Welcome back. It is fair to say this was the worst week yet in Donald Trump's presidency. On Tuesday we were treated to a remarkable split screen drama. On Trump confidante, lawyer and fixer Michael Cohen, pleaded guilty to eight counts of financial fraud. Moments later and 230 miles to the south in suburban Washington, another Trump ally, Paul Manafort, was found guilty on eight counts of financial crimes of his own. The twin events dominated news coverage and have many asking whether this is a turning point in the Trump presidency. Joining me now is Senator Jeff Flake of Arizona, who does sit on the Senate Judiciary Committee. But, of course, senator, I want to begin with your thoughts on Senator John McCain. You wrote something very lovely in a self-deprecating way. You said you were the other senator in Arizona and that when you served with John McCain, everybody learned to become the other senator from Arizona. Talk more.

SEN. JEFF FLAKE:

Oh yes, that was my title -- the other senator from Arizona. I grew to enjoy that and embrace it. It was like having a big brother who nobody wanted to mess with, so I very much enjoyed serving with John McCain in the Senate and being in the House when he was in the Senate as well.

CHUCK TODD:

You know a lot of people, including myself, are wondering who fills that void -- it's not going to be a void that is filled right away. But how does a void like John McCain's get filled? I think you've tried to step up in different ways, trying to reach across the aisle -- but not many of your colleagues do that.

SEN. JEFF FLAKE:

I don't know that we'll ever see anybody who's like John McCain. I think he's one of a kind. I think we can certainly try to follow his example and seeing the good in our opponents and recognizing that people may be on the other side of the aisle or have a different philosophy but they're our friends and they're fellow Americans. I think that that would go a long way if we would follow that example from John.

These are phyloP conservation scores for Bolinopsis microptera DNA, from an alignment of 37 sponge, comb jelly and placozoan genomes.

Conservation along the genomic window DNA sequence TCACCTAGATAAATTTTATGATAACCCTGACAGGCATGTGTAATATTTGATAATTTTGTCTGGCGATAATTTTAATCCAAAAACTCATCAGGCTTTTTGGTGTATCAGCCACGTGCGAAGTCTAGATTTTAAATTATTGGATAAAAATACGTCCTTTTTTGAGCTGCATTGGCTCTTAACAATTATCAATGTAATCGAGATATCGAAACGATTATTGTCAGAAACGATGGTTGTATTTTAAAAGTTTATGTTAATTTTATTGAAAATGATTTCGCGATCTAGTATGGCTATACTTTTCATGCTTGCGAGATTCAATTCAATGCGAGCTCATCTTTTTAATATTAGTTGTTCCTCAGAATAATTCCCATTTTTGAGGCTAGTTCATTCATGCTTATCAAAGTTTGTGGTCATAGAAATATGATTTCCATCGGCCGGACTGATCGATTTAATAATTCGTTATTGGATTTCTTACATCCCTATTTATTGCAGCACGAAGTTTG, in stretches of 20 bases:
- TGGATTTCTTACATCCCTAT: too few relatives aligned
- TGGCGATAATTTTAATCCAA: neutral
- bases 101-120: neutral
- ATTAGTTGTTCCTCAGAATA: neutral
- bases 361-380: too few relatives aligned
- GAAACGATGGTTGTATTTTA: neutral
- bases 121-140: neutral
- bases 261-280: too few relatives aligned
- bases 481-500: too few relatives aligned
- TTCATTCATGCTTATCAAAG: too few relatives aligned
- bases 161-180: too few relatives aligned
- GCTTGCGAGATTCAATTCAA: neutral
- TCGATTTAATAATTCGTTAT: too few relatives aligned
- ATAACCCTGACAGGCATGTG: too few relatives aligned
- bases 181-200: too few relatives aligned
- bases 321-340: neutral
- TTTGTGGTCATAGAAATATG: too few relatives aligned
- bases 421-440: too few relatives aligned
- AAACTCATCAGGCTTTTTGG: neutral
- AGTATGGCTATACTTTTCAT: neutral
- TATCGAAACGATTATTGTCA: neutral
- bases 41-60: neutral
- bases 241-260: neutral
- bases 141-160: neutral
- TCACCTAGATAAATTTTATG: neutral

CHUCK TODD:

I know that Chuck Schumer, the senate democratic leader says he plans to introduce legislation to rename a senate office building. We assume it’s the Richard Russell senate office building -- something that goes back to the segregationist years in Georgia. I take it that would be a pretty easy vote for a lot of people to cast -- to rename that building the McCain senate office building?

SEN. JEFF FLAKE:

It would be. I hope to be the first Republican co-sponsor. I think that's a fitting tribute. He had his office there during his entire time, including right now, right near my office. And so, I think that's a very fitting tribute.

CHUCK TODD:

Let me move to the week's events and ask you -- ask you a question about dealing with the president this way. You're on the Senate Judiciary Committee. The President of the United States was accused of helping to commit a federal crime. Now, he's an unindicted co-conspirator there with Michael Cohen. But Charlie Sykes wrote in the New York Times in July that sometime before the midterm elections Republicans are going to need to show that they are more than just constitutional potted plants. What should the U.S. Congress do now to look into this accusation that the sitting President of the United States was ,apparently -- in a court of law, helped -- directed somebody to commit a federal crime?

SEN. JEFF FLAKE: